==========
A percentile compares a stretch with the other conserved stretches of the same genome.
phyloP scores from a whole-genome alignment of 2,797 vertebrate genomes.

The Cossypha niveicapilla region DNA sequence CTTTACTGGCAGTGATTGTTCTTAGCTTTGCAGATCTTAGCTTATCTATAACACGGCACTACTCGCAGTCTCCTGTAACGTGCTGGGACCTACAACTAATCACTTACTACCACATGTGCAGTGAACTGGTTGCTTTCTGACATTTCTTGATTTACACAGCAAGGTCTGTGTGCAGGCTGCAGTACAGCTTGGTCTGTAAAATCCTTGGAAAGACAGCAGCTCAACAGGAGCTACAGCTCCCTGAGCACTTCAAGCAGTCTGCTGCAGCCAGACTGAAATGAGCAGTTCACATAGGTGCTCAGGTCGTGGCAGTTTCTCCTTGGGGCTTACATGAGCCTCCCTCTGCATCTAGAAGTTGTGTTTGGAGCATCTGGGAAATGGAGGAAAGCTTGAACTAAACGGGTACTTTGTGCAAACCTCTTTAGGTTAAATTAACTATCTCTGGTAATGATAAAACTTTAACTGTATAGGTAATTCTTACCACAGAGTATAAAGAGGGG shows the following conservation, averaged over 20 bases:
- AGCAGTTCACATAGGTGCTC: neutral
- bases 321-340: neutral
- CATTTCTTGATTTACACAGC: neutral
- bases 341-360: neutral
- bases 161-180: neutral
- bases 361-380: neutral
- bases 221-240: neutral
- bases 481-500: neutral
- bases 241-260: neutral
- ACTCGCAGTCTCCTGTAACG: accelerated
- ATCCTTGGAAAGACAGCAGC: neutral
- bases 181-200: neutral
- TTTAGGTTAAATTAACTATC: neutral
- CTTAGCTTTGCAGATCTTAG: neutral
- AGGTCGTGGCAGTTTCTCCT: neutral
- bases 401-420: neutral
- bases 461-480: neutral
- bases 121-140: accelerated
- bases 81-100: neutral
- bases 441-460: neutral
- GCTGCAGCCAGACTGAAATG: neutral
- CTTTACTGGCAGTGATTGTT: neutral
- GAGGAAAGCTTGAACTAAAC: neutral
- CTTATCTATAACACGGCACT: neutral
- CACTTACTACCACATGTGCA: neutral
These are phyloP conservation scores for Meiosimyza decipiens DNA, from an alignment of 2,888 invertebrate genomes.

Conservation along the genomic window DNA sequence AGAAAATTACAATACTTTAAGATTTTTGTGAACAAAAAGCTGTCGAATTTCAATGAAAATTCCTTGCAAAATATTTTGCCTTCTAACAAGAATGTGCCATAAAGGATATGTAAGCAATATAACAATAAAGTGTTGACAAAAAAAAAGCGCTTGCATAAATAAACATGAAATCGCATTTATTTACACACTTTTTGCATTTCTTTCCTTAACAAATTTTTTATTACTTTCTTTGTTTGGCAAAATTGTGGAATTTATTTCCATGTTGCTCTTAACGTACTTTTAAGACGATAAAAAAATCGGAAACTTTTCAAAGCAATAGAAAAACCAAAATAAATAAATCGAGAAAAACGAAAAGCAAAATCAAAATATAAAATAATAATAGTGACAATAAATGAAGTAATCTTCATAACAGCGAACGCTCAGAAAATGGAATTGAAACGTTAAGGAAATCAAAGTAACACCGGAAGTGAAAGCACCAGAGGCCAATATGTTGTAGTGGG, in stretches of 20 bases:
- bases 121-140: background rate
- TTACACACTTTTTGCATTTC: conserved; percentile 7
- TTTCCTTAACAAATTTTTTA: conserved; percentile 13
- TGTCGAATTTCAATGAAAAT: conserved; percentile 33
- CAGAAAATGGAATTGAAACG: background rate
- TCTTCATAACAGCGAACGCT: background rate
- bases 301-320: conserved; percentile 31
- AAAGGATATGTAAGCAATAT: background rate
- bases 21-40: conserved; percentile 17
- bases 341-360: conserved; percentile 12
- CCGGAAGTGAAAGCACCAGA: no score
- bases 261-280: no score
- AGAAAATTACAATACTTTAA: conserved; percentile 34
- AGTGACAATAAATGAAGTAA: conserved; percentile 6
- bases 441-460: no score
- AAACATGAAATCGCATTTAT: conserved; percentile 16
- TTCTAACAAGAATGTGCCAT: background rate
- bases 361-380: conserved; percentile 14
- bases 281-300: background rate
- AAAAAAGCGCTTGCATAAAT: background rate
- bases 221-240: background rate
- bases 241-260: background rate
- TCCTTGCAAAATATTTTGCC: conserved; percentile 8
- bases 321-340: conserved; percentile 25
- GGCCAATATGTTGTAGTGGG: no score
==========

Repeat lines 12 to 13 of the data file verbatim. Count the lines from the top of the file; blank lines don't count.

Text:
- bases 241-260: neutral
- ACTCGCAGTCTCCTGTAACG: accelerated